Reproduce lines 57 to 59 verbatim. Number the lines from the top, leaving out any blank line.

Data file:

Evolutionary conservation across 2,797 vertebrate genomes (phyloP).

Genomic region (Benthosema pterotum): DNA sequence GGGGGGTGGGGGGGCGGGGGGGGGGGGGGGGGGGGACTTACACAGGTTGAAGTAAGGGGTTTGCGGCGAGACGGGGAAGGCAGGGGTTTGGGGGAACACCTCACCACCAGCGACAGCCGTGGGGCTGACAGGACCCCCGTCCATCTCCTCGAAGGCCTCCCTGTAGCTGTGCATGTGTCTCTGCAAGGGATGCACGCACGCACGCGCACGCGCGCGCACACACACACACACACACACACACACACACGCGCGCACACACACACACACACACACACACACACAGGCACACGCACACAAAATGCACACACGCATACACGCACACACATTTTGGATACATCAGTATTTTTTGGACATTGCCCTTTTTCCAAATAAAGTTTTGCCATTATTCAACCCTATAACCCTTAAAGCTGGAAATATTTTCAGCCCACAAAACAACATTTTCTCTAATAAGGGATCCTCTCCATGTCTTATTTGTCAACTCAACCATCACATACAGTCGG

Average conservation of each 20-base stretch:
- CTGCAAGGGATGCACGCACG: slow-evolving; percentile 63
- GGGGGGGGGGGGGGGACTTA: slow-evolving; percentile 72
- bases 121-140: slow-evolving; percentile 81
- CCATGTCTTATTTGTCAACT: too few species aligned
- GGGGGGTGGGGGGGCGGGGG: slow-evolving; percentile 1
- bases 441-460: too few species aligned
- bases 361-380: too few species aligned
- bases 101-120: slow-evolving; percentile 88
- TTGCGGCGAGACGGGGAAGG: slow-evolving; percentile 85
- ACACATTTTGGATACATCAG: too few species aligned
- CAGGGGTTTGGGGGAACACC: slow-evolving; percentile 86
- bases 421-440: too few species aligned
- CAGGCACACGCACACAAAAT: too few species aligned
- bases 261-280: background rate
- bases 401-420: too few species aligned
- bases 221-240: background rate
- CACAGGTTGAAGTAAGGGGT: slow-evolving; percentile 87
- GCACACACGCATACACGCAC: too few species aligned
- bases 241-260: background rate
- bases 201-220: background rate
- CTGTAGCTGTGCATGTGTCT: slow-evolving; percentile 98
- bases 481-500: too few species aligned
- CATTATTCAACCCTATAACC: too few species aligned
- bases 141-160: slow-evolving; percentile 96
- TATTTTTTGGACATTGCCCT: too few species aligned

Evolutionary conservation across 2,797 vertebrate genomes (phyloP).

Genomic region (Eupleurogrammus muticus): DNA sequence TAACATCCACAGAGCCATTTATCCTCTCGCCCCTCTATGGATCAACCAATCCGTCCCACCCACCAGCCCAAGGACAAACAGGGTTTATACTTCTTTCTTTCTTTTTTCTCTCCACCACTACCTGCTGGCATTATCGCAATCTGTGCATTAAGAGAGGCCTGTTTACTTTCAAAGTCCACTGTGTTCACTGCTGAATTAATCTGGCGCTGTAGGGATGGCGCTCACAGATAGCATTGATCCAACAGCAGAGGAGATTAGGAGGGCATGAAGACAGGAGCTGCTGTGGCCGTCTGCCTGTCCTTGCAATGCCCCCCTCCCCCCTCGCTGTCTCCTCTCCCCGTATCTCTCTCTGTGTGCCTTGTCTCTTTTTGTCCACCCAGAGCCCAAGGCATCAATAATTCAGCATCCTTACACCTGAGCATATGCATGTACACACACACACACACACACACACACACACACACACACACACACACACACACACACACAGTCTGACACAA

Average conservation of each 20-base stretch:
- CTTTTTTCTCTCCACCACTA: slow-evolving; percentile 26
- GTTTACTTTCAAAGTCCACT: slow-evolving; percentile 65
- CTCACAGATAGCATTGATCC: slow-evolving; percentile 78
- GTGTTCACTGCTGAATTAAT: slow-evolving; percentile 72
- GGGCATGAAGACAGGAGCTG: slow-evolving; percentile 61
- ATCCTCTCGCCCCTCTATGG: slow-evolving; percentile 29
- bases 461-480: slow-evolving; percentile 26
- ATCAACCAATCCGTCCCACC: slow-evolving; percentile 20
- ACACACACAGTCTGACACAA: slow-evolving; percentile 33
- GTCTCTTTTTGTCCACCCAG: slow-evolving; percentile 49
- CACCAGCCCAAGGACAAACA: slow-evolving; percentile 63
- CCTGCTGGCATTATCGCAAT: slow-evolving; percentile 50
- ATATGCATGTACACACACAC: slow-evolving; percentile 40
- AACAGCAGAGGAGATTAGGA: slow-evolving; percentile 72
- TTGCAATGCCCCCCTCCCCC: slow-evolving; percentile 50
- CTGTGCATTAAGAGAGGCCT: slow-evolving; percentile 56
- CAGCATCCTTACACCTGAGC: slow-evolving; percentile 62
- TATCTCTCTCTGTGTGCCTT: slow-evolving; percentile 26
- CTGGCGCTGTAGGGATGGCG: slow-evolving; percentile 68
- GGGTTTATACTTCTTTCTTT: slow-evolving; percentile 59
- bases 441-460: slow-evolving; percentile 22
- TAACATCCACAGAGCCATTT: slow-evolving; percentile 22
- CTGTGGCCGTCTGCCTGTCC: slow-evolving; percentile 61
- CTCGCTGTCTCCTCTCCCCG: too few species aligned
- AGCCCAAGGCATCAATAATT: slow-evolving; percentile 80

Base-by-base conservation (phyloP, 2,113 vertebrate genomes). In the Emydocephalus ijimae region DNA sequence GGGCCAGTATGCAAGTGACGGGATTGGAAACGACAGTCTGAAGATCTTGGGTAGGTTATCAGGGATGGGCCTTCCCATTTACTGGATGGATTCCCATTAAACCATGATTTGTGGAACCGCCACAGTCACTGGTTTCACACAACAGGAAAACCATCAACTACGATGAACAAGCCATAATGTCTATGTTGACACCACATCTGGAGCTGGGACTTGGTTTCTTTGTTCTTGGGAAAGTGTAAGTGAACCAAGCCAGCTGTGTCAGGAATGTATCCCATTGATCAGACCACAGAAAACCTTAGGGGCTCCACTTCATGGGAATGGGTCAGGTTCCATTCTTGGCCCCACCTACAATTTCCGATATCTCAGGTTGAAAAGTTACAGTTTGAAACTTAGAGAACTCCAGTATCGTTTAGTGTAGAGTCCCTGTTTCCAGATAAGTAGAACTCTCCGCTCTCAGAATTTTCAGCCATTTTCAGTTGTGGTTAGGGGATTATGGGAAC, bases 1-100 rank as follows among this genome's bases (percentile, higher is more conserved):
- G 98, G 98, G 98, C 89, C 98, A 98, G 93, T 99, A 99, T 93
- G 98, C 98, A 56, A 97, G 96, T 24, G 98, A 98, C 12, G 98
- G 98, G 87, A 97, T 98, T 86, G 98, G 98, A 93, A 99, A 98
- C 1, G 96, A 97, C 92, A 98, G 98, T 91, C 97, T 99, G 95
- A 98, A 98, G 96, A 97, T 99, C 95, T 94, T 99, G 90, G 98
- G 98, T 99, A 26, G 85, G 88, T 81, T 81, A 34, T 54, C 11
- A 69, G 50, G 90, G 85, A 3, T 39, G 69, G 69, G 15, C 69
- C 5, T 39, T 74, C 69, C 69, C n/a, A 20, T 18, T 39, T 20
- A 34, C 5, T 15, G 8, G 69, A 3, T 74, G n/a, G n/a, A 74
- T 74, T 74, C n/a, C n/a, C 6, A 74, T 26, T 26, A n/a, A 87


Base-by-base conservation (phyloP, 2,113 vertebrate genomes). In the Emydocephalus ijimae region DNA sequence GGGCCAGTATGCAAGTGACGGGATTGGAAACGACAGTCTGAAGATCTTGGGTAGGTTATCAGGGATGGGCCTTCCCATTTACTGGATGGATTCCCATTAAACCATGATTTGTGGAACCGCCACAGTCACTGGTTTCACACAACAGGAAAACCATCAACTACGATGAACAAGCCATAATGTCTATGTTGACACCACATCTGGAGCTGGGACTTGGTTTCTTTGTTCTTGGGAAAGTGTAAGTGAACCAAGCCAGCTGTGTCAGGAATGTATCCCATTGATCAGACCACAGAAAACCTTAGGGGCTCCACTTCATGGGAATGGGTCAGGTTCCATTCTTGGCCCCACCTACAATTTCCGATATCTCAGGTTGAAAAGTTACAGTTTGAAACTTAGAGAACTCCAGTATCGTTTAGTGTAGAGTCCCTGTTTCCAGATAAGTAGAACTCTCCGCTCTCAGAATTTTCAGCCATTTTCAGTTGTGGTTAGGGGATTATGGGAAC, bases 1-100 rank as follows among this genome's bases (percentile, higher is more conserved):
- G 98, G 98, G 98, C 89, C 98, A 98, G 93, T 99, A 99, T 93
- G 98, C 98, A 56, A 97, G 96, T 24, G 98, A 98, C 12, G 98